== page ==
By Ranjana Das
How might algorithms shape everyday practices and decisions in parenting? How do parents understand, resist or work within algorithmic systems?
My new book contracted with Rowman and Littlefield for 2023 will draw out the nuances of what happens when parents go about their everyday life making decisions in parenting and coping with parenthood in a world increasingly shaped by algorithms. Based on the experiences of parents of children aged o to 18, across England, I explore how aware parents are of algorithmic shaping in banal and even mundane processes of parenting – from searching for information, engaging with the news, seeking fellowship, to sharing, sharenting, or perhaps shopping for products or experiences.
Behind these apparently banal, everyday practices, lie personal philosophies and circumstances shaping parenthood and parenting – where, the often gendered, and classed, impetus to make the best possible decisions for children, has been much discussed within the sociology of intensive parenting and parenting cultures. But equally – in contemporary mediated, and datafied societies – behind these unnoticeable everyday practices of parenting, lies obscure, and rarely thought about technological rules – algorithms, increasingly driven by artificial intelligence. And, scholarship in user-centric algorithm studies is burgeoning on how aware people might be of these rules underneath the bonnet of the media and technologies we engage with.
My book sits at the intersections of the sociology of parenthood and user-centric algorithm studies. I draw upon research which involves “think-aloud” interviews, where parents browse through the apps, portals and websites they frequent on an everyday basis, as we talk through their awareness, understanding, feelings and decisions around algorithmic shaping. Much about algorithms, and AI-powered algorithmic shaping is difficult to speak about in fieldwork – and the think-aloud nature of the interviews makes the abstract concrete. In addition I use vignettes – fictional narratives about fictitious parents encountering an algorithmically shaped parenting journey – as prompts to think through some of the more obscure and fleeting aspects of algorithmic shaping. Vignettes have proved to be enormously beneficial in a related project exploring citizens’ views on data-driven media personalisation.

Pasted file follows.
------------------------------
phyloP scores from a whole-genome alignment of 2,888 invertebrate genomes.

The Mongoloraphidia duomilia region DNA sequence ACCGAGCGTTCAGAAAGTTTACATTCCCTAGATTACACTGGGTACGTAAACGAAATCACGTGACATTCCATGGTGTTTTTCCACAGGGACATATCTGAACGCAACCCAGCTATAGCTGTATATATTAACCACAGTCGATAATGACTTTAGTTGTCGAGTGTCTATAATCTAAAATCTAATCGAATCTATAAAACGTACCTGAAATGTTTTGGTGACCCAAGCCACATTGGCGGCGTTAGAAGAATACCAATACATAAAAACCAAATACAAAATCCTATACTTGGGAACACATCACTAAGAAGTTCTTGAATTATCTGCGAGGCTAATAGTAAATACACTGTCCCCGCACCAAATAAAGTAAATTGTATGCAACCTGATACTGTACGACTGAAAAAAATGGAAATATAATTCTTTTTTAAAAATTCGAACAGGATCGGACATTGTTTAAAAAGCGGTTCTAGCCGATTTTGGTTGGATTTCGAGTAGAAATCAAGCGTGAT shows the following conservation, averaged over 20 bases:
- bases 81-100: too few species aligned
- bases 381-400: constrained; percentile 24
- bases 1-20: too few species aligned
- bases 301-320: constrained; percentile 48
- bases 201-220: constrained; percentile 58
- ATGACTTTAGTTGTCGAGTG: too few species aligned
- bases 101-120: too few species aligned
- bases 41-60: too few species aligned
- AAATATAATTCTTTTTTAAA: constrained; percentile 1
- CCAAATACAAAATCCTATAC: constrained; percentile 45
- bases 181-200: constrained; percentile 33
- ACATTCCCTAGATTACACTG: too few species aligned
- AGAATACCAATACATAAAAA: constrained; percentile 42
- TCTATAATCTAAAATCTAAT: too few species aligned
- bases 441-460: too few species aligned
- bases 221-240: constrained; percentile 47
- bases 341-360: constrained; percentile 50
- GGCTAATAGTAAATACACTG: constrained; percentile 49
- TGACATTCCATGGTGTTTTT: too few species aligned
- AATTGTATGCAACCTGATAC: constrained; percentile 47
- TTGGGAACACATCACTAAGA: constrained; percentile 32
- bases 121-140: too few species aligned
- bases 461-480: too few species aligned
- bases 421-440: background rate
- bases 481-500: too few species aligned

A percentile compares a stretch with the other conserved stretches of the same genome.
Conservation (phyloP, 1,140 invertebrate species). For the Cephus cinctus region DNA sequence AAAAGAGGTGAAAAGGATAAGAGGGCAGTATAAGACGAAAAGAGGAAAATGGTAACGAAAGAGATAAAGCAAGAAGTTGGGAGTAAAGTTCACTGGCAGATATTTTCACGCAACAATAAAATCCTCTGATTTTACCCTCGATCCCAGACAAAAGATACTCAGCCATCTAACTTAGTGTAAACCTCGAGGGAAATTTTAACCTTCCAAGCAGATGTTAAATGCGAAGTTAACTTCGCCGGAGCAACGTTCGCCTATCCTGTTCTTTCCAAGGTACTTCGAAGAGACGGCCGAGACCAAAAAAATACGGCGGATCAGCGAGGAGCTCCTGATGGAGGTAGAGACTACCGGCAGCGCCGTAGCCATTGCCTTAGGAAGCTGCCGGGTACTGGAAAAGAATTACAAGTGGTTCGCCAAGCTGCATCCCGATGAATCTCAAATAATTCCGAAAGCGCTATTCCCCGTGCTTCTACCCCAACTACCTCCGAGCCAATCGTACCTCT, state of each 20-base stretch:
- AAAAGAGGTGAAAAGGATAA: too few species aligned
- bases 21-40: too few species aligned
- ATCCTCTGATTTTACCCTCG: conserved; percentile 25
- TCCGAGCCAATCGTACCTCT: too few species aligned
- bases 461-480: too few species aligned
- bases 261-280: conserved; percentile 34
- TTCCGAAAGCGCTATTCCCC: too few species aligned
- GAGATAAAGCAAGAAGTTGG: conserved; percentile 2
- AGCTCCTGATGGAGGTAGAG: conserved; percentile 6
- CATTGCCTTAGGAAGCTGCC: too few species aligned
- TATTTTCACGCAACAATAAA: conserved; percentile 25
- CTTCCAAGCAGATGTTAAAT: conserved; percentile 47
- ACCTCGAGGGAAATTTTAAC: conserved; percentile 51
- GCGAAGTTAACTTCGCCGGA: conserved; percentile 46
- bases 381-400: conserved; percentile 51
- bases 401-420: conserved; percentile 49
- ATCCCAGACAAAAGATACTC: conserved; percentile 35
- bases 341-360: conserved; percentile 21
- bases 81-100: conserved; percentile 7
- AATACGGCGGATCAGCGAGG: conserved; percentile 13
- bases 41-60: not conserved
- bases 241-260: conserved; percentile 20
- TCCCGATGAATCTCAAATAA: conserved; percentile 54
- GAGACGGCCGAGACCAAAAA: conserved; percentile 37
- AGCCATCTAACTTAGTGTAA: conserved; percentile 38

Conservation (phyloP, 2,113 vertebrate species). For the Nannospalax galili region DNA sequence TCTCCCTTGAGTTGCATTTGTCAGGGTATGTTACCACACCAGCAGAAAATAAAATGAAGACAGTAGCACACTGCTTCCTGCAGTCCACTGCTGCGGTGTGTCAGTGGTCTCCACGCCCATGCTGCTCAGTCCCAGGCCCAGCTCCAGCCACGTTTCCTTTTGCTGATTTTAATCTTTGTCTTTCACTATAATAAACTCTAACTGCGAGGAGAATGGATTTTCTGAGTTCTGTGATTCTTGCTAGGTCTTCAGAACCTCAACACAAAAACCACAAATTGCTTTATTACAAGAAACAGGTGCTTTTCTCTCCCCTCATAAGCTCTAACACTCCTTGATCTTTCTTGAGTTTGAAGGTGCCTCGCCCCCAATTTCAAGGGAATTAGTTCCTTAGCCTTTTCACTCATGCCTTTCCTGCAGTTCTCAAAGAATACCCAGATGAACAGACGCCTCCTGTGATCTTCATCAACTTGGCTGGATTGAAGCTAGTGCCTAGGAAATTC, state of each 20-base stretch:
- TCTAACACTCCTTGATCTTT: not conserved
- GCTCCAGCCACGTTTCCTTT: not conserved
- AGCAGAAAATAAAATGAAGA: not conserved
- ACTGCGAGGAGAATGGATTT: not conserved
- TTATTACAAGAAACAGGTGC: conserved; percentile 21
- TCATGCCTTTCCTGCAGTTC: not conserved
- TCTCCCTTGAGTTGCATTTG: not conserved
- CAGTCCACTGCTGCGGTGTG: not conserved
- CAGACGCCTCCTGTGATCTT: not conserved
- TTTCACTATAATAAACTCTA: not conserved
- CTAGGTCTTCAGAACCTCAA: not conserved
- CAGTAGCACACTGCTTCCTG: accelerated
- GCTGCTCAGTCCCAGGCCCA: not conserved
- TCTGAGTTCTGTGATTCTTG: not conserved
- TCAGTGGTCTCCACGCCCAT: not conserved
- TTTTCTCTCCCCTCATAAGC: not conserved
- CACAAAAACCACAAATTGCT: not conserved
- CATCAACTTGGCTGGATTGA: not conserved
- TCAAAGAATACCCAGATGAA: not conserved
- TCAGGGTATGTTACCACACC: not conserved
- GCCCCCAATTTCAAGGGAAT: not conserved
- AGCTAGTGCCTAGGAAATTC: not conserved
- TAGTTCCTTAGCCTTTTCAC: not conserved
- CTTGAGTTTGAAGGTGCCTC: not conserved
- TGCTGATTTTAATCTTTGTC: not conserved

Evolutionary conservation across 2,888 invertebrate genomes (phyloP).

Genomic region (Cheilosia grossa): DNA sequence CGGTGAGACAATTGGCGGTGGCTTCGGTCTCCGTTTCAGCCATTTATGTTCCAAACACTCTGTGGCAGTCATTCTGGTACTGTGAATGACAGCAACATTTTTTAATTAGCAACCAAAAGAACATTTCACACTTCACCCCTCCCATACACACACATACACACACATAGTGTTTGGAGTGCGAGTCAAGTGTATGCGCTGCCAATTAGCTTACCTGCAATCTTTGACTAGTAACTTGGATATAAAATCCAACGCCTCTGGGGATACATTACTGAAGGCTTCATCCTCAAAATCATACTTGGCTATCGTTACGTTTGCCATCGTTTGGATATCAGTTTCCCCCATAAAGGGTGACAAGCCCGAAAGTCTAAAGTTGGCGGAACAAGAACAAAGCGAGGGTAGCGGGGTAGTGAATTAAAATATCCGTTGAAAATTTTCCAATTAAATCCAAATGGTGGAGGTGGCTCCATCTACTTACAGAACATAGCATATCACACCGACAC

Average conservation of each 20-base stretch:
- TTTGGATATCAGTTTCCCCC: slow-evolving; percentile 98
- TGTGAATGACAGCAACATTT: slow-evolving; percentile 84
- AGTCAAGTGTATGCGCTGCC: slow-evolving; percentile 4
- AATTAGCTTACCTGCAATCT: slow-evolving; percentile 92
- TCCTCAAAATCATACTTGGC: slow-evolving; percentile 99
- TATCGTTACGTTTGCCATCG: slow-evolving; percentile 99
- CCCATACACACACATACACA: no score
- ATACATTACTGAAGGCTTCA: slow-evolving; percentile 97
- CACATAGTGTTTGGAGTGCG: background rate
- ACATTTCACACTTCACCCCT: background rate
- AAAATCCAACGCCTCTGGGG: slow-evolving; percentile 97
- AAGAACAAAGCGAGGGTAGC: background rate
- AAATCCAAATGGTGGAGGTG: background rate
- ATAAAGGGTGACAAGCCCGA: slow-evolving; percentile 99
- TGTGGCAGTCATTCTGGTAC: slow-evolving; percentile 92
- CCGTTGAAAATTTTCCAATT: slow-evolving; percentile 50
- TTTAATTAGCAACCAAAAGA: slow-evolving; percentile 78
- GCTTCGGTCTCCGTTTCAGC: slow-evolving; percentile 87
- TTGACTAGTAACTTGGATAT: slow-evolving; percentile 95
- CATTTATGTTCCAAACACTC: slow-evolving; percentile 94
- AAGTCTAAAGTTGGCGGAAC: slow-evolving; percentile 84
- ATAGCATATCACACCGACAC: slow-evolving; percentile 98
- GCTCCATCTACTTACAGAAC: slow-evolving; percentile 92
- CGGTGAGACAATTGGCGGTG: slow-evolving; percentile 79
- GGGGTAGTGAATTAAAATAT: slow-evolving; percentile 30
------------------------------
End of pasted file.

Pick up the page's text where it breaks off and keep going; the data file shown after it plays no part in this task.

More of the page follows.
My ongoing fieldwork reveals much about the role of algorithmic selection and ranking of search results when a parent seeks information, the filtering of a feed which offers glimpses into the apparently perfect parenting journeys of others, the subtle prompts to consume certain products and experiences, or the punctuation of everyday parenthood with news of risks and crises. These are but a few of the many circumstances where algorithmic shaping, ever so gently, or subtly, meets parenting and parenthood.
A particular focus of this work is on parents’ algorithmic literacies – which I situate within a long tradition of scholarship on media and digital literacies, which itself sits within the backdrop of many decades of research into audience interpretation. This means, I am interested in working out parents’ awareness, understanding, feelings and practices around algorithms, and tease out what this means for their parenting, building upon scholarship on how algorithms and users are in recursive relationships of mutual domestication.
I am very grateful to the University of Surrey’s sabbatical scheme to be able to take on this work, and to have been able to discuss it with colleagues at the University of Bergen recently on an Erasmus visit. I look forward to taking this work to colleagues at Malmo University, Sweden this summer, on a Data and Society fellowship.
Please note that articles published on this blog reflect the views of the author/s and do not necessarily reflect those of the Department of Sociology.